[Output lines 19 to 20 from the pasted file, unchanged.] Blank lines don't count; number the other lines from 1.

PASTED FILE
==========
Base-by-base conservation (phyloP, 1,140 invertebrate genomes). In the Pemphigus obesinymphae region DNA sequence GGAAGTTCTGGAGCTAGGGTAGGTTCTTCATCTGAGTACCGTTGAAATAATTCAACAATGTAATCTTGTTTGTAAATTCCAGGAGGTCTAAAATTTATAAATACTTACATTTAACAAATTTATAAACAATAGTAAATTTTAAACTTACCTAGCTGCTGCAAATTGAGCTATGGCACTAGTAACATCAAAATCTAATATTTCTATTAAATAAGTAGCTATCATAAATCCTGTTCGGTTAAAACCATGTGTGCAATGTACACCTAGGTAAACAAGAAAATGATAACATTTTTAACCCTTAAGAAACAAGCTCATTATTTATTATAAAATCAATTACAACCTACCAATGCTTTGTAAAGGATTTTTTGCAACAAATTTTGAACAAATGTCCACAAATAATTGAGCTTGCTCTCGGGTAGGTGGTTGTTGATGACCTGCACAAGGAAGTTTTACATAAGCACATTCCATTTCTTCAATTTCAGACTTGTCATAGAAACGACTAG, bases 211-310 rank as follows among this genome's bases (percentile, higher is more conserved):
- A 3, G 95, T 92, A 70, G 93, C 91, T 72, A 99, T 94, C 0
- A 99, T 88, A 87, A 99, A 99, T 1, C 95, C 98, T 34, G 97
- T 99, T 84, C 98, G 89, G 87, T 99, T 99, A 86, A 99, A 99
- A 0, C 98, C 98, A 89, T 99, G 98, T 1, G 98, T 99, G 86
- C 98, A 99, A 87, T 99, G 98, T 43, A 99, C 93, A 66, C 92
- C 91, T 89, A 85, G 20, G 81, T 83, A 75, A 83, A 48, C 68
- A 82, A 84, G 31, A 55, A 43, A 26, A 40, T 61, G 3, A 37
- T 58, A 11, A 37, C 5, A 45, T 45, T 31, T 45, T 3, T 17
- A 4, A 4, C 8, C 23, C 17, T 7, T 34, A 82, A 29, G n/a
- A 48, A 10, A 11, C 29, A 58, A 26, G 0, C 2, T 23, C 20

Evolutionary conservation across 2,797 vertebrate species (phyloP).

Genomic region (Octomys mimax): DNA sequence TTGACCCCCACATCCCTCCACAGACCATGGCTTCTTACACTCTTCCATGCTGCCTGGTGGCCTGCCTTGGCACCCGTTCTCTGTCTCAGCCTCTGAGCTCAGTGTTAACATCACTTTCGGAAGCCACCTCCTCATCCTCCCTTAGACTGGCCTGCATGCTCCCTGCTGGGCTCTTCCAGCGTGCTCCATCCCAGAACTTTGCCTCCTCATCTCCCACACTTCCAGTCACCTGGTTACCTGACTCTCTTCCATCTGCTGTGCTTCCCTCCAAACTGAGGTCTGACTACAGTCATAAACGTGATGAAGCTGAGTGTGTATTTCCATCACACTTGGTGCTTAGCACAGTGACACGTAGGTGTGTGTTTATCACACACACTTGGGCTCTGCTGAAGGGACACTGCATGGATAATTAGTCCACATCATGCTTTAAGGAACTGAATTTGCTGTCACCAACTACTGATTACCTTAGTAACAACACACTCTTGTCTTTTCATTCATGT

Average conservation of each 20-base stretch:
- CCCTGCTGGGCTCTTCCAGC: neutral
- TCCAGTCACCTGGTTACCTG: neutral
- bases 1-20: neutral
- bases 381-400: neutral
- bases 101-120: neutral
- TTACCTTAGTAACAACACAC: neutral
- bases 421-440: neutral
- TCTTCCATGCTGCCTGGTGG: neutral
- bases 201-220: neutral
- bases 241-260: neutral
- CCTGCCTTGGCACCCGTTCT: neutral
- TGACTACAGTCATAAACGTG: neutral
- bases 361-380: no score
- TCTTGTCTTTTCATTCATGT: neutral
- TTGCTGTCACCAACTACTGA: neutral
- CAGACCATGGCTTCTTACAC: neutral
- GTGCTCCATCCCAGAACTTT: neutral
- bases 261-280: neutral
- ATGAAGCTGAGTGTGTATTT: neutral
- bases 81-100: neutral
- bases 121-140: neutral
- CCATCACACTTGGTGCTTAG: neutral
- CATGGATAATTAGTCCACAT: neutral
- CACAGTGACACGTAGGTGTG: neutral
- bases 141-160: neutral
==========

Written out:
- bases 101-120: neutral
- TTACCTTAGTAACAACACAC: neutral